Taboose Pass Eastern Sierra

Taboose Pass: it’s all about love!

Memorial Day Weekend
Hiking Taboose Pass: 3,480m, 11.2km, 1,820m gain
Ascent from trailhead to pass

Taboo + se = Taboose! Is it forbidden to talk about my love for this trail? Too bad if it is, I’m here to share the love it deserves because it’s a freakin’ awesome trail into the Eastern Sierra! Let’s be realistic, my feet probably wouldn’t want to make it a weekend regular, but this post is all about the positives of this pretty path. 

We were on our way to Bench Lake, and from there Arrow Peak, over the Memorial Day long weekend. Saturday we’d walk up and over Taboose Pass to Bench Lake and camp, then Sunday we’d go for Arrow Peak with another night at Bench Lake. Monday we’d walk out the way we went in. I’ll do another post on the Arrow Peak day separately, as Taboose Pass deserves it’s own post! Yes, it deserves the spotlight! The glory! Remember, this is about Taboose love.

Taboose Pass
Taboose Pass, you can’t see it from the trailhead but it’s there,
waiting to give you a big windy hug!

The trail starts off slowly winding up the right side of a hill, the going is like semi-firm beach sand and doesn’t take long to start climbing. At no stage did I find the trail extremely steep, no calf burning, doubled over, heel blister inclines, but a steady, welcoming degree that invited a good rhythmic plod. The environment down low was dry but interesting, little grey shrubs and dainty little spring flowers here and there speckling some colour about.

Taboose Pass flowers
“Oh Taboose, is that for me?” Romance!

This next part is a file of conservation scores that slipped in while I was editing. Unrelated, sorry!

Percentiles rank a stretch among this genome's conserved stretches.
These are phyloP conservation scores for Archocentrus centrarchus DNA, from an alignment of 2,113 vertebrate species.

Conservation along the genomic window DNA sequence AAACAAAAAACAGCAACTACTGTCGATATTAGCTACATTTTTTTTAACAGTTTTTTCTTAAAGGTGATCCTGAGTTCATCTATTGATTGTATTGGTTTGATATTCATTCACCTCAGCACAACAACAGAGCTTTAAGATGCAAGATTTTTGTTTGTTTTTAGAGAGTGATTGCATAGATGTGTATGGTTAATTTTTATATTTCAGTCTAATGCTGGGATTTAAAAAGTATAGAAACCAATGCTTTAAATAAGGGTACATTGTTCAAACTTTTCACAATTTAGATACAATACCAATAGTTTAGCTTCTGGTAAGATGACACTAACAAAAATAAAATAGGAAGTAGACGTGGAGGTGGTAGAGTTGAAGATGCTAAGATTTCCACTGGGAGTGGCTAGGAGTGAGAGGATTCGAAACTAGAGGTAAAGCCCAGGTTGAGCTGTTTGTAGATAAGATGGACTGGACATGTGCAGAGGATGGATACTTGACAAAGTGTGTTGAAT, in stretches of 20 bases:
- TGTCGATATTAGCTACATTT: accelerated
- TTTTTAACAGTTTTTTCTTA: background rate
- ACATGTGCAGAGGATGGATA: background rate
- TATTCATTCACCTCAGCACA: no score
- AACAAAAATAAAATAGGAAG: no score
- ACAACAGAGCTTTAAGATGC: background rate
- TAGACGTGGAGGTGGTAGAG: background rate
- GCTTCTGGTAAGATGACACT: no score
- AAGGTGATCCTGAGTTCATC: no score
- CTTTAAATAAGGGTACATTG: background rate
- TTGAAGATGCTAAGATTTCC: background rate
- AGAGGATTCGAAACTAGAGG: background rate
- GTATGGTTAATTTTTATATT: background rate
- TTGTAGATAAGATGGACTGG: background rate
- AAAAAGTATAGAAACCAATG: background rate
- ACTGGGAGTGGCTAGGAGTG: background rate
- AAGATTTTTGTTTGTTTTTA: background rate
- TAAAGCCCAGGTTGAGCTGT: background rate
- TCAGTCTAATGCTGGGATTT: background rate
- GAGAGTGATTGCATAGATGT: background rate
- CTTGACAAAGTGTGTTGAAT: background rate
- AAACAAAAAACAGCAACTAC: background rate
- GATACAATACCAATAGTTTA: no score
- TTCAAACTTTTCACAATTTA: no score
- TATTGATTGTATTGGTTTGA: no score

(Of course I didn’t pick them!)

Rising from the desert the grey rocks and pine trees of the surrounding foothills provide plenty to look at, be warned though, the Taboose Pass Trail is a little self centered – it’d prefer you pay attention on the rocks afoot! You’ll kiss the creek’s cheek but not cross it, then come to the first water crossing proper.

The creek crossings were, in May, pretty low key – you could do them without changing if you’re wearing boots (though I can’t speak for other years/seasons). I was wearing normal hiking shoes and on the way back just moseyed across and my shoes hardly got wet. However, your feet might thank you for the invigorating rinse so don’t hesitate to invest a few extra minutes to complete a barefoot or Crocs crossing.

Taboose Pass creek crossing
First creek crossing hence last crossing
on the way back – feet rejoice!

Following the creek some camp sites in an oasis of pines keep you occupied as you plod up broken granite blocks and slowly you wind through the shrubs to the second creek crossing (which was more like a slow moving puddle). A lovely waterfall distracted me from my heart rate as did the rocky red spires I’d been watching grow closer from the trailhead.

Taboose Pass trail ice
Ice! Time flies when
you’re spotting cliff treasures
Taboose Pass waterfall trail
The waterfall, the trail skirts
to the right behind these bushes
From the waterfall some switchbacks in bush take you higher and soon you’re in yet another world. Taboose Pass has plenty of little delights and changes as you work your way up, all worth noticing (which one can easily do at the ‘go all day’ speed I set). The trail is a little bit of tarn a little bit of meadow and a little bit of lots of rocks! You see, if you’re not into rocks, stones, pebbles, boulders or any such hard things, then the next part of the trail could be a little monotonous for you. 

Yes that’s the trail – forget more cowbell,
more rock!

Though soon you’re feeling the air a little thinner and the lack of green is a good sign the pass is not far away. Being able to look straight at the tops of the red rocks that create what looks like an impenetrable wall from the trailhead is a great reward. There are also caves and couloirs and chimneys to spot.

Some of the big red spires standing guard before Taboose Pass